Chartres Cathedral consecrated

One of Europe's most fantastic pieces of medieval architecture was consecrated on 24 October 1260.

Saints Martin of Tours, Jerome, and Gregory the Great, on the south porch of Chartres cathedral, photographed c.1850. Metropolitan Museum of Art.

The town of Chartres, some 50 miles (80km) south-west of Paris, is dominated by one of France’s most beautiful cathedrals, famed among much else for its medieval stained glass. In the Middle Ages it was not only a place of worship, but a market place and a labour exchange. Wine sellers operated in the nave and other traders did business in the church’s various entrances and often managed to install themselves inside. The church was also a major centre of pilgrimage and the pilgrims were a key factor in the thriving economy of the town.

The pilgrims were attracted by the cathedral’s relics of the Virgin Mary, which included her veil, but more importantly La Sainte Chemise, or in Latin Sancta Camisia. Often bashfully translated into English as the Holy Tunic, it was the undergarment that Mary was believed to have been wearing while she gave birth to the baby Jesus. The ecclesiastics emphasised that she had worn it next to her bare skin and it aroused fascinated attention. It was said to have been given to the Emperor Charlemagne by the Empress Irene of Byzantium, who wanted to win favour with him, and presented to Chartres by his grandson Charles the Bald in 876. In the Middle Ages it was believed that adoration of the Virgin went back to before Christian times at Chartres and that in a grotto there the Druids had revered a statue of a virgin in labour.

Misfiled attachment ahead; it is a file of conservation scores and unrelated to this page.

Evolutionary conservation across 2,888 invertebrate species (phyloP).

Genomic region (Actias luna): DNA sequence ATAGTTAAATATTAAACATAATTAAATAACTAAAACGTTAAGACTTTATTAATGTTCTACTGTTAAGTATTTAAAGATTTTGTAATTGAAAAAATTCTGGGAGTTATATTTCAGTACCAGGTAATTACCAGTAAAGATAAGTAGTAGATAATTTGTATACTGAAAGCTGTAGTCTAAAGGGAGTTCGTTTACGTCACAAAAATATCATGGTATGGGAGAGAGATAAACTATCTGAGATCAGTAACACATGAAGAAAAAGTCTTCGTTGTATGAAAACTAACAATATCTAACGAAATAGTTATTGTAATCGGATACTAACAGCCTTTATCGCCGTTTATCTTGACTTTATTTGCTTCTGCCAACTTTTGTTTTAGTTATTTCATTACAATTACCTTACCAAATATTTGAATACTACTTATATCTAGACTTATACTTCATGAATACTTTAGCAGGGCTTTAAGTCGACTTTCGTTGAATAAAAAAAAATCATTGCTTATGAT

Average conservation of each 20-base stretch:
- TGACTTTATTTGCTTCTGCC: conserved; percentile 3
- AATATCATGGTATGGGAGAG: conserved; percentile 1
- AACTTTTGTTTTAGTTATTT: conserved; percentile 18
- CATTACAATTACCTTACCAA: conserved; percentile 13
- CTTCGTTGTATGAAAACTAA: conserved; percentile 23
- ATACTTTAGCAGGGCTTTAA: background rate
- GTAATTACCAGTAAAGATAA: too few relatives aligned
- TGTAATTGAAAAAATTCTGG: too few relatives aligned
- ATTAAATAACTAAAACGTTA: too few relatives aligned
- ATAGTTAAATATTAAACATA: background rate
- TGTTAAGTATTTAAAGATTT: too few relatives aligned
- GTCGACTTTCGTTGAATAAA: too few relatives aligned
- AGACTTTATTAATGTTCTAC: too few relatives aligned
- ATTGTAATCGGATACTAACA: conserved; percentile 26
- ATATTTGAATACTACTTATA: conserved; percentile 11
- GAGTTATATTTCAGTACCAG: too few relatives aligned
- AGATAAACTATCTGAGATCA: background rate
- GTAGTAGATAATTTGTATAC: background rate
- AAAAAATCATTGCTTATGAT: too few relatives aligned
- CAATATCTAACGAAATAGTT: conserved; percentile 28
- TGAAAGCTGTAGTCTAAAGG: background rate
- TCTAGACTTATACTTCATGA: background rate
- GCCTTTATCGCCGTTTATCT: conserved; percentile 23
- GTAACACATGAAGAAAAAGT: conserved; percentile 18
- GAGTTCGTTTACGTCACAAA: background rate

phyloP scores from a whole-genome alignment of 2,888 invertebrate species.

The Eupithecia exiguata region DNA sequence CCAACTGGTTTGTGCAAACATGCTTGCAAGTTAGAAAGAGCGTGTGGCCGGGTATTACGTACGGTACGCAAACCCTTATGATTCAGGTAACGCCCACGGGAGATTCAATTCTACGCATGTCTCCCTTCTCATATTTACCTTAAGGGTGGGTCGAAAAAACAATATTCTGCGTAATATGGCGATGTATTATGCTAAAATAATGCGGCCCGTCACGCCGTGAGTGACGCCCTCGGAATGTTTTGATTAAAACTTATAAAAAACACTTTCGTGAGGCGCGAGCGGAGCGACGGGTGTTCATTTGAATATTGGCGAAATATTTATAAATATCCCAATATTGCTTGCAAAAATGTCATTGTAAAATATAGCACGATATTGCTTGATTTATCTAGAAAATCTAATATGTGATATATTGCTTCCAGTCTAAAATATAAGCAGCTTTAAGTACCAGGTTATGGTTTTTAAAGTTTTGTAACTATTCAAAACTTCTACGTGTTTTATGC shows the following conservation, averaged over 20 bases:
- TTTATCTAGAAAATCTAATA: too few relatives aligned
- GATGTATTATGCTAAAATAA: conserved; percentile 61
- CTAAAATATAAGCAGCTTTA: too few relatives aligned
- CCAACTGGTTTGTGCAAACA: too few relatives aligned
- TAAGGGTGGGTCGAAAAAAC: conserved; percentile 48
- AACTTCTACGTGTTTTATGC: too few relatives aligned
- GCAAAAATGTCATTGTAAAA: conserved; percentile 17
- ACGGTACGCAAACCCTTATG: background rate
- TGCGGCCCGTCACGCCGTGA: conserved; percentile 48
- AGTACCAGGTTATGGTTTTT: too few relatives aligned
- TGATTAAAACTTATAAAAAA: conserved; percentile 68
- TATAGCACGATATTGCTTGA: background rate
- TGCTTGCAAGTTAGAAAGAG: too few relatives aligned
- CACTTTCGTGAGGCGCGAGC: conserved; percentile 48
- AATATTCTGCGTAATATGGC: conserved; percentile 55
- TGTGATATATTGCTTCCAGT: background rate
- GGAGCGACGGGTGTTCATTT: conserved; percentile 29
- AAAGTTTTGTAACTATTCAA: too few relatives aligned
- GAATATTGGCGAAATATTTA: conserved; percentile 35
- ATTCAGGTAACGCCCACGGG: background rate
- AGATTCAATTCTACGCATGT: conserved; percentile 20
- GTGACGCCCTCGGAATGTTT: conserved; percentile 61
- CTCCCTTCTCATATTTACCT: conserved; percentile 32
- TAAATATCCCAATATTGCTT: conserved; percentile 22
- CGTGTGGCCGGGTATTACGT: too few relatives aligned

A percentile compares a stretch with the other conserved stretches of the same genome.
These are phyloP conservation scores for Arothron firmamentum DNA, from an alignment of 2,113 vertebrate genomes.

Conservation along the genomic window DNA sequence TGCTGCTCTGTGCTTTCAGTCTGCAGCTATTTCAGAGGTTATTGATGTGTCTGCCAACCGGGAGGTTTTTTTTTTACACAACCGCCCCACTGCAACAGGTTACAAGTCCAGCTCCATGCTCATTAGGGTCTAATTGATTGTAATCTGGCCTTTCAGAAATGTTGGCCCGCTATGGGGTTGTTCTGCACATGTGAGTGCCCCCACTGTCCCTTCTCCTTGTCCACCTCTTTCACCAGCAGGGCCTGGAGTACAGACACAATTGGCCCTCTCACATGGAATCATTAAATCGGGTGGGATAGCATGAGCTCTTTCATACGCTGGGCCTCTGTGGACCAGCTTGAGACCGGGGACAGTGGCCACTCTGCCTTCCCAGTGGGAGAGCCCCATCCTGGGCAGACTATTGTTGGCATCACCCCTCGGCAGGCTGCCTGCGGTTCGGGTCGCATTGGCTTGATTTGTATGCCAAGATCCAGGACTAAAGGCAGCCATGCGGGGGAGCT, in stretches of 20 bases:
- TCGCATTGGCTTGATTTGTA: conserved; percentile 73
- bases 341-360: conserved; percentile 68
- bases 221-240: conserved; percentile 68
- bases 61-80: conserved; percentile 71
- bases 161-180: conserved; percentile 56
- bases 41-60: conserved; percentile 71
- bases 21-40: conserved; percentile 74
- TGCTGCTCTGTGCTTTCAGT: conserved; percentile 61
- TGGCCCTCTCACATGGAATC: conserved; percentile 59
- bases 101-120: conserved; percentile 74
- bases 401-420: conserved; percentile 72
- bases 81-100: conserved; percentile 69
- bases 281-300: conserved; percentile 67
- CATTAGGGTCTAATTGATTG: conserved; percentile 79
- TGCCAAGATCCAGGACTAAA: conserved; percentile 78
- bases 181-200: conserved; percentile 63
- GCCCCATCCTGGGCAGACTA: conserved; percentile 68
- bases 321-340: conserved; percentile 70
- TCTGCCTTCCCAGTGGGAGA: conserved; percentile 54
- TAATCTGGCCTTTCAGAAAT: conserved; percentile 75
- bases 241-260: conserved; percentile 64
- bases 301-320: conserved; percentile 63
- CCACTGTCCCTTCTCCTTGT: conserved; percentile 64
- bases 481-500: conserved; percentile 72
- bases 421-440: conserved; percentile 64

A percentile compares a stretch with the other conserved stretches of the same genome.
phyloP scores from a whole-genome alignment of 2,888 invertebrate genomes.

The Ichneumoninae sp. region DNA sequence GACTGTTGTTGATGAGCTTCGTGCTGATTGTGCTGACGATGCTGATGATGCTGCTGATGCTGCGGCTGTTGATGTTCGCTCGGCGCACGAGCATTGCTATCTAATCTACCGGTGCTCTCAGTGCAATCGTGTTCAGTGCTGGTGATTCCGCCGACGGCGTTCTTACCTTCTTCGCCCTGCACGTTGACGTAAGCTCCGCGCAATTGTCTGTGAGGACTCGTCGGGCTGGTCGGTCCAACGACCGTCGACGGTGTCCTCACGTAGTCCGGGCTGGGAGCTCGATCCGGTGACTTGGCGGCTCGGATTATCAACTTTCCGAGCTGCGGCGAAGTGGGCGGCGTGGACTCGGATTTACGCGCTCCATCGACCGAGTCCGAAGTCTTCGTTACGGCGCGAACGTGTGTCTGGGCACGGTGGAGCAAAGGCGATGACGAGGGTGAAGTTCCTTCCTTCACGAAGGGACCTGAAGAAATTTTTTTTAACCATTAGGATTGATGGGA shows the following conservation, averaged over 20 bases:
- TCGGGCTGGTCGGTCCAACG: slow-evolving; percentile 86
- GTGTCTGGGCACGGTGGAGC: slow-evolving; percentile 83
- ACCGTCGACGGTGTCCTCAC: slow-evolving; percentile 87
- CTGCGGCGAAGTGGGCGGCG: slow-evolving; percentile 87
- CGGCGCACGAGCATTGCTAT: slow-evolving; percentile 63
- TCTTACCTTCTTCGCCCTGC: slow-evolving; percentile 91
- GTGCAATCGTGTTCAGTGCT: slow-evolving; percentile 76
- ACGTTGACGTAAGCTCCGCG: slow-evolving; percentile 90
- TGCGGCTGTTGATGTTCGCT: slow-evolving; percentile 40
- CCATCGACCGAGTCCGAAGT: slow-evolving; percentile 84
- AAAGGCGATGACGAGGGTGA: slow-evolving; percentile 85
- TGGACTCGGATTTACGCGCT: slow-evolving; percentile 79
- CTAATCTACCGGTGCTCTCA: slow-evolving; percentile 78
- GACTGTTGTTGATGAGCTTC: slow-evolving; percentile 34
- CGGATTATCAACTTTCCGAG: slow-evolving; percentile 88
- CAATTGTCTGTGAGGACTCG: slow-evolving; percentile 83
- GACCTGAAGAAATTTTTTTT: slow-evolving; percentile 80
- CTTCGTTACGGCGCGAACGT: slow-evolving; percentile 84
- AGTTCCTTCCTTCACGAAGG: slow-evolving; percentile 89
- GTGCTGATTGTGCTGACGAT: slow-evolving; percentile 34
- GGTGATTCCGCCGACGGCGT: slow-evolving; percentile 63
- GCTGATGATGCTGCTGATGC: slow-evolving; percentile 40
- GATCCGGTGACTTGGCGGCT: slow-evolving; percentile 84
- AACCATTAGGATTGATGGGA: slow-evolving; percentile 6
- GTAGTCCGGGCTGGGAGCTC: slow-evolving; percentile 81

The 13th-century cathedral is the last of a succession of churches on the site. The Danes destroyed one in the ninth century, its replacement burned down in the tenth and there was more rebuilding after fires in the 11th and 12th centuries. The two north and south towers at the west end and the celebrated royal portal with its statuary date from around 1140. They survived an atrocious fire in 1194, which destroyed most of the building and much of the town as well. It was taken as a sign that the Virgin Mary wanted a new church built in the most gorgeous manner possible and construction soon started on the delectable building that draws Marian pilgrims to this day. It was consecrated in 1260 in the presence of the pious King Louis IX (Saint Louis).

Some alterations were made in the following centuries. The spire on the northern of the two west towers, the taller of them, was struck by lightning in 1506 and replaced. During the French Revolution the building was not seriously damaged, but the Holy Chemise was taken away and torn to pieces. Part of it was recovered afterwards and is kept in the cathedral today. The building has been a UNESCO World Heritage Site since 1979.